i think i’ll take brooklyn

When I waited tables in Manhattan, the following exchange was common:

Customer (waving): Hi, hi, yeah, we’re ready to order.

Me: Okay, great. What can I get for you?

Customer: Mmmm, I think I want….

Me: …

Customer: What do I want?

Me: …

Customer: Wait, Bob. Bob? What did you get that time with the tomato and the arugula?

Me: Why don’t I give you another minute?

Customer: No, no, no, don’t go. We’re ready. Noooowww, what do I want?

While working at restaurants in Manhattan, I frequently heard things like:

Can you describe the eggs benedict?

I don’t know what I want to drink. Something strong?

What’s the burger like?

Can you turn down the music?

I’m a regular here.

Now that I’ve been working in Brooklyn for six months, I don’t hear stuff like that so much. To be fair, I’m working in a bar and restaurant that cater to a younger, much more local crowd. I don’t deal much with tourists or gallery owners, I wait on people my age heading to band practice, I pour beer for guys who tip too much and laugh at my jokes and have been wearing the same t-shirt for six months (I’m not being hyperbolic– I think one of my favorite regulars will get married and be buried in the same crusty ass Iron Maiden shirt).

It’s a relief. Sometimes when I worked, I felt like I was dealing with customers who were trying to have every lifelong need met during a single dining experience. Hand me this, I need more of that, where’s my, oh wait this isn’t, can you please, we need the, but you said this cost, doesn’t this come with spinach? I was a short stroll from the ding farm dealing with customers and their needs and wants and demands.

Now I don’t huff and puff as much as I work. There are the occasional rogues– some princes and princesses who sneak in and try to tell me they can only have grass-fed this or that, and I smile, offer them a Miller High Life, and keep walking. I don’t mind doing a job, I don’t mind supplying info or being accommodating, but life has been a little tricky for a while and when I approach a table and someone launches into a litany of no this and do you have that, I just want to say shut the fuck up and eat your burger like everyone else and if you have some desires that need tending to, put your energy into finding a therapist or do what I do and go home, listen to the Counting Crows Pandora station and cry into your pillow. Now do you want mayo with that or not?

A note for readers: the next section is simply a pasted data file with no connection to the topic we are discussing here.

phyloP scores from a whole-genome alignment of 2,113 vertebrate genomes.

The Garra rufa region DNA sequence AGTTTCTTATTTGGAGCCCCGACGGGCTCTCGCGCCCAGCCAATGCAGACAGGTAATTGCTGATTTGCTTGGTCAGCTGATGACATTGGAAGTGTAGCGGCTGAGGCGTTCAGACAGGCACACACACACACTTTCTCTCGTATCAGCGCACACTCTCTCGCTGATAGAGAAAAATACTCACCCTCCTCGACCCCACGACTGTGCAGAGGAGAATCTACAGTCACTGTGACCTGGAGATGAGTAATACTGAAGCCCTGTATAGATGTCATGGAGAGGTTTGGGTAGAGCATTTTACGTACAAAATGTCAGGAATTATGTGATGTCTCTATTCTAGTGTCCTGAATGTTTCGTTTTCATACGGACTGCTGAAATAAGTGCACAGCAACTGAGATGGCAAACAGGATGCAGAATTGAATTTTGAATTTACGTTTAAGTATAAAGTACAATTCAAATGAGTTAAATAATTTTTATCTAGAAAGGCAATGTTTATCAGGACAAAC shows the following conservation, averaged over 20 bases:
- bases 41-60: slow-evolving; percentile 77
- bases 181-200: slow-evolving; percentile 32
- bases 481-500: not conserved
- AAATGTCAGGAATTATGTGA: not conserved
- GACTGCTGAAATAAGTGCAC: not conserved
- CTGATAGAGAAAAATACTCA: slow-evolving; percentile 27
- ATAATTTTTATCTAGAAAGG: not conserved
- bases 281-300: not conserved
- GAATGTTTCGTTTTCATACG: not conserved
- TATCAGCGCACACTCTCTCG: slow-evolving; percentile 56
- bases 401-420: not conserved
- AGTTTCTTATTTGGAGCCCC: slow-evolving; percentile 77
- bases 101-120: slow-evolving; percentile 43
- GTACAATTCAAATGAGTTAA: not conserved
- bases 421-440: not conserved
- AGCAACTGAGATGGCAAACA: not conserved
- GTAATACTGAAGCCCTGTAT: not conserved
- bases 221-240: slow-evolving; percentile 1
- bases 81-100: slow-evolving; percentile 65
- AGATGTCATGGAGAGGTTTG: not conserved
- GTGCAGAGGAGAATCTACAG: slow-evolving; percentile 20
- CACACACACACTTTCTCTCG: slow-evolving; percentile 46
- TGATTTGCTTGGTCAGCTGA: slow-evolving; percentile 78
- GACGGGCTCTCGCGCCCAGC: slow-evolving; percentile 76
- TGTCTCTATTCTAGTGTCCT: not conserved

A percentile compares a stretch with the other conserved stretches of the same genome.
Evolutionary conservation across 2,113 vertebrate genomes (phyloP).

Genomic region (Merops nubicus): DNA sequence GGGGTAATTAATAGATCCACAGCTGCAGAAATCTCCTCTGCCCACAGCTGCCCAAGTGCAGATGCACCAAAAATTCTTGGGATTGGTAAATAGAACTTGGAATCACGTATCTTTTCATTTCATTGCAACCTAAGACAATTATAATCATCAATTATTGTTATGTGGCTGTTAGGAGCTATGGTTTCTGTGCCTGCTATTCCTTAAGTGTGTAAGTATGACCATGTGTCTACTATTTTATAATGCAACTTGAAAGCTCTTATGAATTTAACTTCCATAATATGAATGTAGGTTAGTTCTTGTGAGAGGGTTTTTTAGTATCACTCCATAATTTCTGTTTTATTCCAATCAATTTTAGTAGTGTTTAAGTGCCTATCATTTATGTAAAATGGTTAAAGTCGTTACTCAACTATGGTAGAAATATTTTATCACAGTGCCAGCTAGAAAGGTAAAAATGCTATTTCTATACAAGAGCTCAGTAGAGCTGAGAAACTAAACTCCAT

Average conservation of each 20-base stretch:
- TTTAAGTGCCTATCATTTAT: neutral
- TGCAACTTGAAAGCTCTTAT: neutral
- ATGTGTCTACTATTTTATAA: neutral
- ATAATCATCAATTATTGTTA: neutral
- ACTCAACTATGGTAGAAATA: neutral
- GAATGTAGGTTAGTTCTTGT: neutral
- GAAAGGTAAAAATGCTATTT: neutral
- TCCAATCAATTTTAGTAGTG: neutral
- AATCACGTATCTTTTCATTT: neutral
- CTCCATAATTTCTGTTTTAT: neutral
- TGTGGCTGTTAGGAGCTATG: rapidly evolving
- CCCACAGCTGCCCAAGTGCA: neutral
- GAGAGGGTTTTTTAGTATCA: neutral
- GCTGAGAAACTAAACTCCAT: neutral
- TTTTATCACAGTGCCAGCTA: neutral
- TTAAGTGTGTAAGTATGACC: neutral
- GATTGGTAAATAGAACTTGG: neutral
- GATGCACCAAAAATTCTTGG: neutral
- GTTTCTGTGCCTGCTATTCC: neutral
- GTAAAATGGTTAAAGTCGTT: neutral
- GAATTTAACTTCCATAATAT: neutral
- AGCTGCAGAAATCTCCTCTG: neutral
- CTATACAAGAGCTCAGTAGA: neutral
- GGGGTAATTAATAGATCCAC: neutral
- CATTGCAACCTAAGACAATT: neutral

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elsewhere

00808_fCqvcSBh5XI_600x450This house is renting for $1800 a month. It has four bedrooms and three bathrooms and lots of woods and trees and a whirlpool bath solarium. That’s $650 more than I was paying for a jelly jar-sized studio in Brooklyn with a leaky ceiling. And I know this place isn’t in the city, it’s in Connecticut, which, well, maybe everyone doesn’t want to live there. But it is a little seaside town with vineyards and I bet there are parades along Main Street for July 4 and a cute little library. But it might also be one of those insulated little places that doesn’t take kindly to outsiders, especially ones that look like me, and I might get the side eye a lot as I buy groceries and magazines and beer. And I would wave and smile at my neighbors and try to become a regular at the local watering hole, but I might just get a chilly head nod back, which isn’t totally atypical for Connecticut, or New England in general, but I would be uncomfortable and start to hate leaving the house. And I would hole up that large colonial, albeit one with four bedrooms, but all that room wouldn’t be a comfort, it would give me more space to be paranoid and imagine that the sheriff and a gaggle of townsfolk will march to my door and throw a brick through the solarium window and shatter my dreams and hopes of a life with space outside of the city, far from the subway. Okay, maybe teeny, tiny, dumpy Brooklyn studios aren’t so bad. Not a ton of physical space, but maybe there’s more room for other stuff.